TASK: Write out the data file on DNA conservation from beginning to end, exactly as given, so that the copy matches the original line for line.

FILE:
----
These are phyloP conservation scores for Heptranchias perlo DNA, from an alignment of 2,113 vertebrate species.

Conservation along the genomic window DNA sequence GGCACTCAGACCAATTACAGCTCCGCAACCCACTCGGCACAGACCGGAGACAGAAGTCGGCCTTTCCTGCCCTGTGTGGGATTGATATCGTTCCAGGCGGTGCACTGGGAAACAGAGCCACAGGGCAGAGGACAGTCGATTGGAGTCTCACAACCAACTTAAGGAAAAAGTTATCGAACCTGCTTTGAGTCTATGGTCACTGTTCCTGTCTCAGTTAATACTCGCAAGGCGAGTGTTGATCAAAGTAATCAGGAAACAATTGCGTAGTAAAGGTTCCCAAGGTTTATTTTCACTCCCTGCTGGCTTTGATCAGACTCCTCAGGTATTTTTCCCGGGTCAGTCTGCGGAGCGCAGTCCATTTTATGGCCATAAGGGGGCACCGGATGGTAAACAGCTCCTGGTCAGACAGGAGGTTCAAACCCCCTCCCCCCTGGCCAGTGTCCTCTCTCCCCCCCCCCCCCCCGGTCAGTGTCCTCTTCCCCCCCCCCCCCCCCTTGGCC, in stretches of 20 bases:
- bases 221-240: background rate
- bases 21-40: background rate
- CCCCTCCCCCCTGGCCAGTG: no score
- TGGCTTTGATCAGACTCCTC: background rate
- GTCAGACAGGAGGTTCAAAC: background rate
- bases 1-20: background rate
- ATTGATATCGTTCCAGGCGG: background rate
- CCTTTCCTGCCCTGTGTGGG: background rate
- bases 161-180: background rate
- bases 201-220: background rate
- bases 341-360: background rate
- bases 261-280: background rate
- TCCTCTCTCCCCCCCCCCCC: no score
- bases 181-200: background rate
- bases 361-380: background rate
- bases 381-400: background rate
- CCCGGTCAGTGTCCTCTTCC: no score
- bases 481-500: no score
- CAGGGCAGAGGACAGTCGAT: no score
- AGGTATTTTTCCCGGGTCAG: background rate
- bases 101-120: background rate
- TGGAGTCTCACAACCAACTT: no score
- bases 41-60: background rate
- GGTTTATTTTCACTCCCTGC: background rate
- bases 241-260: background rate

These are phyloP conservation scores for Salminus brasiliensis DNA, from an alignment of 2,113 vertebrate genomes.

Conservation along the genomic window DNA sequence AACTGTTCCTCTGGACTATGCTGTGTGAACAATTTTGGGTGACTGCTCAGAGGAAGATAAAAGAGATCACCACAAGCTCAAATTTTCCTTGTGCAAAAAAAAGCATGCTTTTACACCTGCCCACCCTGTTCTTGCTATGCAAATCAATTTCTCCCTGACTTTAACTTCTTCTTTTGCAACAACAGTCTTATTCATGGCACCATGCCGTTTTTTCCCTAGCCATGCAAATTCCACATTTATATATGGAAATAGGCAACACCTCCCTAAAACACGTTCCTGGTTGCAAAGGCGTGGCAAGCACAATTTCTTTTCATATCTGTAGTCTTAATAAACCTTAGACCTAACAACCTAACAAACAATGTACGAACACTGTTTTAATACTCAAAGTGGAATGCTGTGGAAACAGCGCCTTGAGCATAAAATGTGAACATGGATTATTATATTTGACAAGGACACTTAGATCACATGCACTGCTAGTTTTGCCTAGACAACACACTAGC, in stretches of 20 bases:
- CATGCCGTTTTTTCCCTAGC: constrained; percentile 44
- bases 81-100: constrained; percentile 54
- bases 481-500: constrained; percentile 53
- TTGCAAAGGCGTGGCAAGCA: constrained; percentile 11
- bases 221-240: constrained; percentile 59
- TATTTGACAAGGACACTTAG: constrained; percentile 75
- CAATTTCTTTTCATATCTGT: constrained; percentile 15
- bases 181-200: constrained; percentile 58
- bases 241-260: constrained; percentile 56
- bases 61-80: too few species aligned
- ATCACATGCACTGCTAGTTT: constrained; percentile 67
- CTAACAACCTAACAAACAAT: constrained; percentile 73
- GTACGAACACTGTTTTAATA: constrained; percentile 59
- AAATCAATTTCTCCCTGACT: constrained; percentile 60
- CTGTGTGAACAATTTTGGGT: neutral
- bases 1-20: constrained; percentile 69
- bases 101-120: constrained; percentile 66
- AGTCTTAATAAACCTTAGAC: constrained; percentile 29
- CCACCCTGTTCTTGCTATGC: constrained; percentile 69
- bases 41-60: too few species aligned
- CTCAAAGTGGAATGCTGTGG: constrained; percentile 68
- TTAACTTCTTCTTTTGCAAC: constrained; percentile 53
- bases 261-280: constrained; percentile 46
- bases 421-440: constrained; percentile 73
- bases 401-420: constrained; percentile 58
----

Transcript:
These are phyloP conservation scores for Heptranchias perlo DNA, from an alignment of 2,113 vertebrate species.

Conservation along the genomic window DNA sequence GGCACTCAGACCAATTACAGCTCCGCAACCCACTCGGCACAGACCGGAGACAGAAGTCGGCCTTTCCTGCCCTGTGTGGGATTGATATCGTTCCAGGCGGTGCACTGGGAAACAGAGCCACAGGGCAGAGGACAGTCGATTGGAGTCTCACAACCAACTTAAGGAAAAAGTTATCGAACCTGCTTTGAGTCTATGGTCACTGTTCCTGTCTCAGTTAATACTCGCAAGGCGAGTGTTGATCAAAGTAATCAGGAAACAATTGCGTAGTAAAGGTTCCCAAGGTTTATTTTCACTCCCTGCTGGCTTTGATCAGACTCCTCAGGTATTTTTCCCGGGTCAGTCTGCGGAGCGCAGTCCATTTTATGGCCATAAGGGGGCACCGGATGGTAAACAGCTCCTGGTCAGACAGGAGGTTCAAACCCCCTCCCCCCTGGCCAGTGTCCTCTCTCCCCCCCCCCCCCCCGGTCAGTGTCCTCTTCCCCCCCCCCCCCCCCTTGGCC, in stretches of 20 bases:
- bases 221-240: background rate
- bases 21-40: background rate
- CCCCTCCCCCCTGGCCAGTG: no score
- TGGCTTTGATCAGACTCCTC: background rate
- GTCAGACAGGAGGTTCAAAC: background rate
- bases 1-20: background rate
- ATTGATATCGTTCCAGGCGG: background rate
- CCTTTCCTGCCCTGTGTGGG: background rate
- bases 161-180: background rate
- bases 201-220: background rate
- bases 341-360: background rate
- bases 261-280: background rate
- TCCTCTCTCCCCCCCCCCCC: no score
- bases 181-200: background rate
- bases 361-380: background rate
- bases 381-400: background rate
- CCCGGTCAGTGTCCTCTTCC: no score
- bases 481-500: no score
- CAGGGCAGAGGACAGTCGAT: no score
- AGGTATTTTTCCCGGGTCAG: background rate
- bases 101-120: background rate
- TGGAGTCTCACAACCAACTT: no score
- bases 41-60: background rate
- GGTTTATTTTCACTCCCTGC: background rate
- bases 241-260: background rate

These are phyloP conservation scores for Salminus brasiliensis DNA, from an alignment of 2,113 vertebrate genomes.

Conservation along the genomic window DNA sequence AACTGTTCCTCTGGACTATGCTGTGTGAACAATTTTGGGTGACTGCTCAGAGGAAGATAAAAGAGATCACCACAAGCTCAAATTTTCCTTGTGCAAAAAAAAGCATGCTTTTACACCTGCCCACCCTGTTCTTGCTATGCAAATCAATTTCTCCCTGACTTTAACTTCTTCTTTTGCAACAACAGTCTTATTCATGGCACCATGCCGTTTTTTCCCTAGCCATGCAAATTCCACATTTATATATGGAAATAGGCAACACCTCCCTAAAACACGTTCCTGGTTGCAAAGGCGTGGCAAGCACAATTTCTTTTCATATCTGTAGTCTTAATAAACCTTAGACCTAACAACCTAACAAACAATGTACGAACACTGTTTTAATACTCAAAGTGGAATGCTGTGGAAACAGCGCCTTGAGCATAAAATGTGAACATGGATTATTATATTTGACAAGGACACTTAGATCACATGCACTGCTAGTTTTGCCTAGACAACACACTAGC, in stretches of 20 bases:
- CATGCCGTTTTTTCCCTAGC: constrained; percentile 44
- bases 81-100: constrained; percentile 54
- bases 481-500: constrained; percentile 53
- TTGCAAAGGCGTGGCAAGCA: constrained; percentile 11
- bases 221-240: constrained; percentile 59
- TATTTGACAAGGACACTTAG: constrained; percentile 75
- CAATTTCTTTTCATATCTGT: constrained; percentile 15
- bases 181-200: constrained; percentile 58
- bases 241-260: constrained; percentile 56
- bases 61-80: too few species aligned
- ATCACATGCACTGCTAGTTT: constrained; percentile 67
- CTAACAACCTAACAAACAAT: constrained; percentile 73
- GTACGAACACTGTTTTAATA: constrained; percentile 59
- AAATCAATTTCTCCCTGACT: constrained; percentile 60
- CTGTGTGAACAATTTTGGGT: neutral
- bases 1-20: constrained; percentile 69
- bases 101-120: constrained; percentile 66
- AGTCTTAATAAACCTTAGAC: constrained; percentile 29
- CCACCCTGTTCTTGCTATGC: constrained; percentile 69
- bases 41-60: too few species aligned
- CTCAAAGTGGAATGCTGTGG: constrained; percentile 68
- TTAACTTCTTCTTTTGCAAC: constrained; percentile 53
- bases 261-280: constrained; percentile 46
- bases 421-440: constrained; percentile 73
- bases 401-420: constrained; percentile 58